Mature trees create a gorgeous canopy of shade in the home landscape. This different light level requires the addition of shrubs to accommodate the reduced light conditions. If you're partial to flowering shrubs, you don't need to give up these lovely additions to your gardens. Adding shade tolerant flowering shrubs to the landscape will increase the texture and visual interest in the shady areas of the property.
Shade areas differ based on the amount of filtered light through tree branches. Match growing conditions with the recommendations from the grower to ensure full foliage and plenty of blooms on your shade loving shrubs.
Shady areas require a dramatic plant to spice up the dim lighting. The rhododendron offers drama galore with thick dark green leaves and showy clusters of flowers in white, pink or yellow. The rhodo is an evergreen and only shoes its dislike of winter weather with a curling of the leaves. Rhododendron prefers dappled shade but can tolerate a little more or less light if necessary. Rhododendron flower in the spring and produce groupings of 8 to 10 cup-shaped flowers on plants that vary in height from 4 to 12 feet depending on the cultivar. This plant is hardy in USDA zones 4 to 8 and will suffer if not planted in well drained slightly acidic soil. Avoid placing rhododendron in windy areas since this plant will experience wind damage easily.
Choosing shrubs for the shade garden requires selections of shrubs with interesting characteristics to provide value in the garden long after blooms fade for the year. Spicebush blooms with small, ball-like yellow flowers in the spring before the plant fills out with leaves for the season. Thick foliage helps this shrub form a rounded form of light greenery in the shade garden. Like many shade plants, spicebush performs wells with filtered sunlight in a partial shade location. This tree grows to a height up to 12 feet and performs as a good shelter plant for birds. Spicebush foliage emits a fragrance from both flowers and leaves and is hardy in zones 5 to 9. This plant also transforms with beautiful yellow foliage to add brilliant color to the fall landscape.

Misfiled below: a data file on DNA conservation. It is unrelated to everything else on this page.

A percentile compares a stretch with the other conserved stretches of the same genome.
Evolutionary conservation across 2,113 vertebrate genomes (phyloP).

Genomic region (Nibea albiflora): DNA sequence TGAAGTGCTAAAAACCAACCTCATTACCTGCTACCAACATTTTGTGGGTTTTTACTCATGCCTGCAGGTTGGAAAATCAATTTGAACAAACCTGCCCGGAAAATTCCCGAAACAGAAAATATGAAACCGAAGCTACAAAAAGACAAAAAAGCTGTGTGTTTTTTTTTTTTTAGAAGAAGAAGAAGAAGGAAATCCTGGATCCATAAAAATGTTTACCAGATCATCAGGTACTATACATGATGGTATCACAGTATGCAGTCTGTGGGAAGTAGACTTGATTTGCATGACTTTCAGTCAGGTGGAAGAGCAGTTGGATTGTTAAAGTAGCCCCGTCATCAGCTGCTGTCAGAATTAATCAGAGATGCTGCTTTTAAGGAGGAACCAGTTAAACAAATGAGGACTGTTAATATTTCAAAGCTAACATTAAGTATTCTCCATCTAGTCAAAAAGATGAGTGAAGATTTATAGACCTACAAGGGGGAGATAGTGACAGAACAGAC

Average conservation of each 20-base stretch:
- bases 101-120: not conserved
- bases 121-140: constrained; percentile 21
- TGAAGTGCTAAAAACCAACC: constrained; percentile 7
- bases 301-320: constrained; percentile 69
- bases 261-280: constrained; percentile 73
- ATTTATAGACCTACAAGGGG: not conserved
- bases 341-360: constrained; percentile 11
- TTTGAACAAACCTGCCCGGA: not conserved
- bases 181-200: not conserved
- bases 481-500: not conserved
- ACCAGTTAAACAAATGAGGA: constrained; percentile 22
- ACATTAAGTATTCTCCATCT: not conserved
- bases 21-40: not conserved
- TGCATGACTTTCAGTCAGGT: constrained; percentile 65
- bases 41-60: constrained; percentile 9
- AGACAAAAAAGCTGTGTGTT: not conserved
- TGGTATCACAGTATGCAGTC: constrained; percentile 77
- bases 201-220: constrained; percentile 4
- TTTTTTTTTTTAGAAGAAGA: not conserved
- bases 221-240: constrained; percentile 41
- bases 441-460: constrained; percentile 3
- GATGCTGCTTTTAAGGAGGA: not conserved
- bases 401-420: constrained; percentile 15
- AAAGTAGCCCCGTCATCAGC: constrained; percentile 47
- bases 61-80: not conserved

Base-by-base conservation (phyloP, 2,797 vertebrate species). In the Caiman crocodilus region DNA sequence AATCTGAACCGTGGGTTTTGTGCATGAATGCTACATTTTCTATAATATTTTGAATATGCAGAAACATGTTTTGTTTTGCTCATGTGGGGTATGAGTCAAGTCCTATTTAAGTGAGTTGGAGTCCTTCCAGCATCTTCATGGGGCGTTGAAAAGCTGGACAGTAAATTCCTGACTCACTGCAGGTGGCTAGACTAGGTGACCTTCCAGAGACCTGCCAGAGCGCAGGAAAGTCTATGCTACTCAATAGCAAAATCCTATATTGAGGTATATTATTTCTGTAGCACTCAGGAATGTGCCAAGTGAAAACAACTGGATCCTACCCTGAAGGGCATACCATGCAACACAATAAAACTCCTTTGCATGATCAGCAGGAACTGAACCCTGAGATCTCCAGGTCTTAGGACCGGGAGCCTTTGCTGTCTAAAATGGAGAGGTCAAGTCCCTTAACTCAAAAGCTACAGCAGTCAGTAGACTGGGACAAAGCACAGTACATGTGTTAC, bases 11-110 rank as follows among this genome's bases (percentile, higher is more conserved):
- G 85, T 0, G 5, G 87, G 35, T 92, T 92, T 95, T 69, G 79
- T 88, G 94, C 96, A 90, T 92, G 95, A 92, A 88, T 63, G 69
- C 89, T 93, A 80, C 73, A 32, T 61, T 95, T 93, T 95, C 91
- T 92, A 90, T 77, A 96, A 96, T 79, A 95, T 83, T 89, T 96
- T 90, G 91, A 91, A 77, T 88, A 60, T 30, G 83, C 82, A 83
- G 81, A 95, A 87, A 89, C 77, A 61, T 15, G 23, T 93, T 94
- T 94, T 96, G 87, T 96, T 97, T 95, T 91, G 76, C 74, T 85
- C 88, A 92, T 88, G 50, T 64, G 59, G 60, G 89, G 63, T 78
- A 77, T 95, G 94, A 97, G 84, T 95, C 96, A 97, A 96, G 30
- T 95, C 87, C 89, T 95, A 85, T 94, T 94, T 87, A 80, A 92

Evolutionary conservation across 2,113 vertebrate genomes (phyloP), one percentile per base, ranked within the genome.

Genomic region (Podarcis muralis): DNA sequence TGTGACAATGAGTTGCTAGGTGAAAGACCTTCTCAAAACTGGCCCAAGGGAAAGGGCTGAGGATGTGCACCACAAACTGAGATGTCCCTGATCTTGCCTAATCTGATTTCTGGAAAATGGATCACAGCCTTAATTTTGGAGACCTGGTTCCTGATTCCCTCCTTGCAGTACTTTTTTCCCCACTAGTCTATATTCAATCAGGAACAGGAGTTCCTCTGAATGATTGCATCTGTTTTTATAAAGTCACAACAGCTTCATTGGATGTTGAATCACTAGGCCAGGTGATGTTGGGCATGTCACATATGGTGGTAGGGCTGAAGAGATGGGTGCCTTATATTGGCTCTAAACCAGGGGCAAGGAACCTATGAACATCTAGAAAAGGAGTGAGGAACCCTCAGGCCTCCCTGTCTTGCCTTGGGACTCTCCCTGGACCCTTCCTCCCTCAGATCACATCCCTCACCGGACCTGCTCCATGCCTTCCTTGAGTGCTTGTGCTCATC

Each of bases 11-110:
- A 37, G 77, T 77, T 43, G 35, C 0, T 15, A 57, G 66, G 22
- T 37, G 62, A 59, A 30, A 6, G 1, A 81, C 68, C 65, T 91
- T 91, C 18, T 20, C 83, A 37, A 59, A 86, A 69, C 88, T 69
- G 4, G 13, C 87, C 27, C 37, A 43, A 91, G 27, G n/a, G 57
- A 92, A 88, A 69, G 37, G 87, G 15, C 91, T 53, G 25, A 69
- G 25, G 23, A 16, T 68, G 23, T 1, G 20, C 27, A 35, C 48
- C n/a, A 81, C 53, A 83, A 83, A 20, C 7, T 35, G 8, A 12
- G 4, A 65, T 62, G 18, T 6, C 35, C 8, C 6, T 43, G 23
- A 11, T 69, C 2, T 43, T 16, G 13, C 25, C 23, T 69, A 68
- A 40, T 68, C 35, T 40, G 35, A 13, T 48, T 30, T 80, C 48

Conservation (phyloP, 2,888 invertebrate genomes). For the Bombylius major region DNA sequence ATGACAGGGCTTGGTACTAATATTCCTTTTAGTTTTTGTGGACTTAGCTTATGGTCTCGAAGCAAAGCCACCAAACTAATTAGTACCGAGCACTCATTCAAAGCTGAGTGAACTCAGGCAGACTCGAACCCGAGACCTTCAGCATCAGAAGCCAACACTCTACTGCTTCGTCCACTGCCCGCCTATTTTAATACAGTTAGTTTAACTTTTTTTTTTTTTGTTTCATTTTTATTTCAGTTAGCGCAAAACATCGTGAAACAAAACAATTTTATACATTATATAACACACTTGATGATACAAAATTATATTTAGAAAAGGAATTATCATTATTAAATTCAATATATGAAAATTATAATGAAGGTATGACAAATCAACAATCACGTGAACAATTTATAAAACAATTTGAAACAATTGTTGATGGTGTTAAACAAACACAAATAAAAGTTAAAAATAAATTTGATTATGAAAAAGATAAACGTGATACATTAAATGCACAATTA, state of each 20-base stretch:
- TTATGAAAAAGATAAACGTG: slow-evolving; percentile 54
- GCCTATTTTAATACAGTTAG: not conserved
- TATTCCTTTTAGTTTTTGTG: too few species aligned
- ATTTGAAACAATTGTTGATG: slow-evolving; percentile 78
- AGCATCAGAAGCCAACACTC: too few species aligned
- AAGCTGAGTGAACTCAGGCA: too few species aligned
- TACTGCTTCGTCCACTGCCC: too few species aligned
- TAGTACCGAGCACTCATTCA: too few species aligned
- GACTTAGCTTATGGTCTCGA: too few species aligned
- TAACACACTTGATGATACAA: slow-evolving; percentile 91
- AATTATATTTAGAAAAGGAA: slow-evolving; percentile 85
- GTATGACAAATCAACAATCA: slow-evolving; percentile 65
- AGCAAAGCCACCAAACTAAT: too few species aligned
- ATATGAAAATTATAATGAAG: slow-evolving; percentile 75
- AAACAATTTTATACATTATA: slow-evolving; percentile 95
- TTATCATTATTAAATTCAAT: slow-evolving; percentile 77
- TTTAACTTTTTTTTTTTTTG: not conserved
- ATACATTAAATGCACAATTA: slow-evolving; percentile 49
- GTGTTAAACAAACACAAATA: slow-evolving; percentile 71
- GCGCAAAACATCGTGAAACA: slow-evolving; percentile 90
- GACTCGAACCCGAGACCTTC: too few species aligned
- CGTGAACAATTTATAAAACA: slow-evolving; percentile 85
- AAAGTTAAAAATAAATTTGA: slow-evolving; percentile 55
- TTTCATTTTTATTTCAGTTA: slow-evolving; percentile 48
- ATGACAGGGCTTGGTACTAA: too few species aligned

Rose of Sharon
Shrubs that bloom in the late summer offer the gardener a rare addition to the shade garden. Rose of Sharon produces blooms very similar to the hibiscus flower family. This plant actually is a member of the hibiscus family and features flowers ranging in color from pale pink to vibrant purple. Rose of Sharon spreads readily outward to a width of up to 10 feet and can reach heights of 12 feet. These flowering shrubs perform best in well-drained soil but tolerate difficult soils once established. Baby this plant with a yearly thinning to allow light to penetrate the interior of the shrub. Rose of Sharon prefers partial shade and thrives in zones 5 to 9.